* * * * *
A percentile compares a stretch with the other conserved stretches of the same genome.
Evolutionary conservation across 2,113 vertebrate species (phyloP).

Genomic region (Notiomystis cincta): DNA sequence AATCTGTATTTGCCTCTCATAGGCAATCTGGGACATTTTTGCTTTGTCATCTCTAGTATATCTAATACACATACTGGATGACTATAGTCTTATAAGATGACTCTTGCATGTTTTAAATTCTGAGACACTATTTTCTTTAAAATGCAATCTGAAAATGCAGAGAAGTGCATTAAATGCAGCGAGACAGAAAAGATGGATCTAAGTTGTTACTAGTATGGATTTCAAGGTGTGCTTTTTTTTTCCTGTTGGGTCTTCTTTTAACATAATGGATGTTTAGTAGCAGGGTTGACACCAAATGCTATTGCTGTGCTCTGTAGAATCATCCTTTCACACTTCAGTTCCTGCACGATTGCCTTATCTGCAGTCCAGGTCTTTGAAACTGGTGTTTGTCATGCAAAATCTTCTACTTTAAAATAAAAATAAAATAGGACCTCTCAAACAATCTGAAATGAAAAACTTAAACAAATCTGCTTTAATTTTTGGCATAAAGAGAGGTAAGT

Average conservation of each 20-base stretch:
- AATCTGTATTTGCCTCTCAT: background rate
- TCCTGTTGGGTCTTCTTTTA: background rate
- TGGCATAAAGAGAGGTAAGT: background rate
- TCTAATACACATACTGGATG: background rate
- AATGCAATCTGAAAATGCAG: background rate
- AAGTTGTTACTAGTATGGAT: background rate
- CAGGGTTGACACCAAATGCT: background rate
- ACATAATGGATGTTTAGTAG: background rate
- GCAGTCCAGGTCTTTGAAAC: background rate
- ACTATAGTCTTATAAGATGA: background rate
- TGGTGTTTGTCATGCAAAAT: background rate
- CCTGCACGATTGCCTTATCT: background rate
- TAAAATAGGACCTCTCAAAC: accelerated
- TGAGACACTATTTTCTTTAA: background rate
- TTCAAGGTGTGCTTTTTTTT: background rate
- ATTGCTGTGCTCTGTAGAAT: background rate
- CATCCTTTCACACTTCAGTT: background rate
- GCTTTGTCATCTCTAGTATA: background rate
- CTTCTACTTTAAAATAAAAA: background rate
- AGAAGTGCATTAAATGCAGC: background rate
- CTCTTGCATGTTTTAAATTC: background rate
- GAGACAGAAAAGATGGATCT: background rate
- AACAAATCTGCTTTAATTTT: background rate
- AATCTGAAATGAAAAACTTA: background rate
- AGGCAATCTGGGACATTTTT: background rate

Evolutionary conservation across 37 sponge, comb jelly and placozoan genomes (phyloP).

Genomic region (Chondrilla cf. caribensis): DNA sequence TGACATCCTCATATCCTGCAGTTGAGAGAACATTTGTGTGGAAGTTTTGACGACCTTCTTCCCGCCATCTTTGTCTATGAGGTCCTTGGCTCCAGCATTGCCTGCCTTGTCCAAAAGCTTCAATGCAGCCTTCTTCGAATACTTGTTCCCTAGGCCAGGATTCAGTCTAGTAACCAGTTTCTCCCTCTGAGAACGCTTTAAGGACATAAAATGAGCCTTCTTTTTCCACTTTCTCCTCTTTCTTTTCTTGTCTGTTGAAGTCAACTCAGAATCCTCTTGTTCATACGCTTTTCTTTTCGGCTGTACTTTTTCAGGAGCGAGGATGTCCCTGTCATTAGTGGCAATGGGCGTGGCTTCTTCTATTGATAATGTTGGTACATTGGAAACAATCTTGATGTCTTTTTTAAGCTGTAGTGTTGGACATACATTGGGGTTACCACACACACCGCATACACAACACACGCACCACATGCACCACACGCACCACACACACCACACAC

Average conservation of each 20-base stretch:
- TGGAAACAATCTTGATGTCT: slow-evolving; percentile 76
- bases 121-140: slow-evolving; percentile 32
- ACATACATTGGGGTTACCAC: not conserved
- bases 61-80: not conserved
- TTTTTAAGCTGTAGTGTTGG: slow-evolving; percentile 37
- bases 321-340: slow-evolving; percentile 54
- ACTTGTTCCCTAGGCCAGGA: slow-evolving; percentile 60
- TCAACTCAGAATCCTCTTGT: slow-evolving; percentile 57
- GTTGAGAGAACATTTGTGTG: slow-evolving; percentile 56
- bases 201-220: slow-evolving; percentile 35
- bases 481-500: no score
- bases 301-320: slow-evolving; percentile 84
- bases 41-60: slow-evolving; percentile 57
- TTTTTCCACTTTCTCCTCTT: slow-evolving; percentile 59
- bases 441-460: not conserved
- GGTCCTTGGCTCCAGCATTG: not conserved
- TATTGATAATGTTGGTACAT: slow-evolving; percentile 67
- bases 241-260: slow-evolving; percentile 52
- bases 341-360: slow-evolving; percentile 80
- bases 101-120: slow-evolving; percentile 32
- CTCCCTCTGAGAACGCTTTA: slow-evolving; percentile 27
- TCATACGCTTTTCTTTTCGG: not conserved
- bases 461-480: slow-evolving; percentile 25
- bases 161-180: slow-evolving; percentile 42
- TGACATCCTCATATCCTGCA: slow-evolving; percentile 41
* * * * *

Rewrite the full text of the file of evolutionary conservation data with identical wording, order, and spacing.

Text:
A percentile compares a stretch with the other conserved stretches of the same genome.
Evolutionary conservation across 2,113 vertebrate species (phyloP).

Genomic region (Notiomystis cincta): DNA sequence AATCTGTATTTGCCTCTCATAGGCAATCTGGGACATTTTTGCTTTGTCATCTCTAGTATATCTAATACACATACTGGATGACTATAGTCTTATAAGATGACTCTTGCATGTTTTAAATTCTGAGACACTATTTTCTTTAAAATGCAATCTGAAAATGCAGAGAAGTGCATTAAATGCAGCGAGACAGAAAAGATGGATCTAAGTTGTTACTAGTATGGATTTCAAGGTGTGCTTTTTTTTTCCTGTTGGGTCTTCTTTTAACATAATGGATGTTTAGTAGCAGGGTTGACACCAAATGCTATTGCTGTGCTCTGTAGAATCATCCTTTCACACTTCAGTTCCTGCACGATTGCCTTATCTGCAGTCCAGGTCTTTGAAACTGGTGTTTGTCATGCAAAATCTTCTACTTTAAAATAAAAATAAAATAGGACCTCTCAAACAATCTGAAATGAAAAACTTAAACAAATCTGCTTTAATTTTTGGCATAAAGAGAGGTAAGT

Average conservation of each 20-base stretch:
- AATCTGTATTTGCCTCTCAT: background rate
- TCCTGTTGGGTCTTCTTTTA: background rate
- TGGCATAAAGAGAGGTAAGT: background rate
- TCTAATACACATACTGGATG: background rate
- AATGCAATCTGAAAATGCAG: background rate
- AAGTTGTTACTAGTATGGAT: background rate
- CAGGGTTGACACCAAATGCT: background rate
- ACATAATGGATGTTTAGTAG: background rate
- GCAGTCCAGGTCTTTGAAAC: background rate
- ACTATAGTCTTATAAGATGA: background rate
- TGGTGTTTGTCATGCAAAAT: background rate
- CCTGCACGATTGCCTTATCT: background rate
- TAAAATAGGACCTCTCAAAC: accelerated
- TGAGACACTATTTTCTTTAA: background rate
- TTCAAGGTGTGCTTTTTTTT: background rate
- ATTGCTGTGCTCTGTAGAAT: background rate
- CATCCTTTCACACTTCAGTT: background rate
- GCTTTGTCATCTCTAGTATA: background rate
- CTTCTACTTTAAAATAAAAA: background rate
- AGAAGTGCATTAAATGCAGC: background rate
- CTCTTGCATGTTTTAAATTC: background rate
- GAGACAGAAAAGATGGATCT: background rate
- AACAAATCTGCTTTAATTTT: background rate
- AATCTGAAATGAAAAACTTA: background rate
- AGGCAATCTGGGACATTTTT: background rate

Evolutionary conservation across 37 sponge, comb jelly and placozoan genomes (phyloP).

Genomic region (Chondrilla cf. caribensis): DNA sequence TGACATCCTCATATCCTGCAGTTGAGAGAACATTTGTGTGGAAGTTTTGACGACCTTCTTCCCGCCATCTTTGTCTATGAGGTCCTTGGCTCCAGCATTGCCTGCCTTGTCCAAAAGCTTCAATGCAGCCTTCTTCGAATACTTGTTCCCTAGGCCAGGATTCAGTCTAGTAACCAGTTTCTCCCTCTGAGAACGCTTTAAGGACATAAAATGAGCCTTCTTTTTCCACTTTCTCCTCTTTCTTTTCTTGTCTGTTGAAGTCAACTCAGAATCCTCTTGTTCATACGCTTTTCTTTTCGGCTGTACTTTTTCAGGAGCGAGGATGTCCCTGTCATTAGTGGCAATGGGCGTGGCTTCTTCTATTGATAATGTTGGTACATTGGAAACAATCTTGATGTCTTTTTTAAGCTGTAGTGTTGGACATACATTGGGGTTACCACACACACCGCATACACAACACACGCACCACATGCACCACACGCACCACACACACCACACAC

Average conservation of each 20-base stretch:
- TGGAAACAATCTTGATGTCT: slow-evolving; percentile 76
- bases 121-140: slow-evolving; percentile 32
- ACATACATTGGGGTTACCAC: not conserved
- bases 61-80: not conserved
- TTTTTAAGCTGTAGTGTTGG: slow-evolving; percentile 37
- bases 321-340: slow-evolving; percentile 54
- ACTTGTTCCCTAGGCCAGGA: slow-evolving; percentile 60
- TCAACTCAGAATCCTCTTGT: slow-evolving; percentile 57
- GTTGAGAGAACATTTGTGTG: slow-evolving; percentile 56
- bases 201-220: slow-evolving; percentile 35
- bases 481-500: no score
- bases 301-320: slow-evolving; percentile 84
- bases 41-60: slow-evolving; percentile 57
- TTTTTCCACTTTCTCCTCTT: slow-evolving; percentile 59
- bases 441-460: not conserved
- GGTCCTTGGCTCCAGCATTG: not conserved
- TATTGATAATGTTGGTACAT: slow-evolving; percentile 67
- bases 241-260: slow-evolving; percentile 52
- bases 341-360: slow-evolving; percentile 80
- bases 101-120: slow-evolving; percentile 32
- CTCCCTCTGAGAACGCTTTA: slow-evolving; percentile 27
- TCATACGCTTTTCTTTTCGG: not conserved
- bases 461-480: slow-evolving; percentile 25
- bases 161-180: slow-evolving; percentile 42
- TGACATCCTCATATCCTGCA: slow-evolving; percentile 41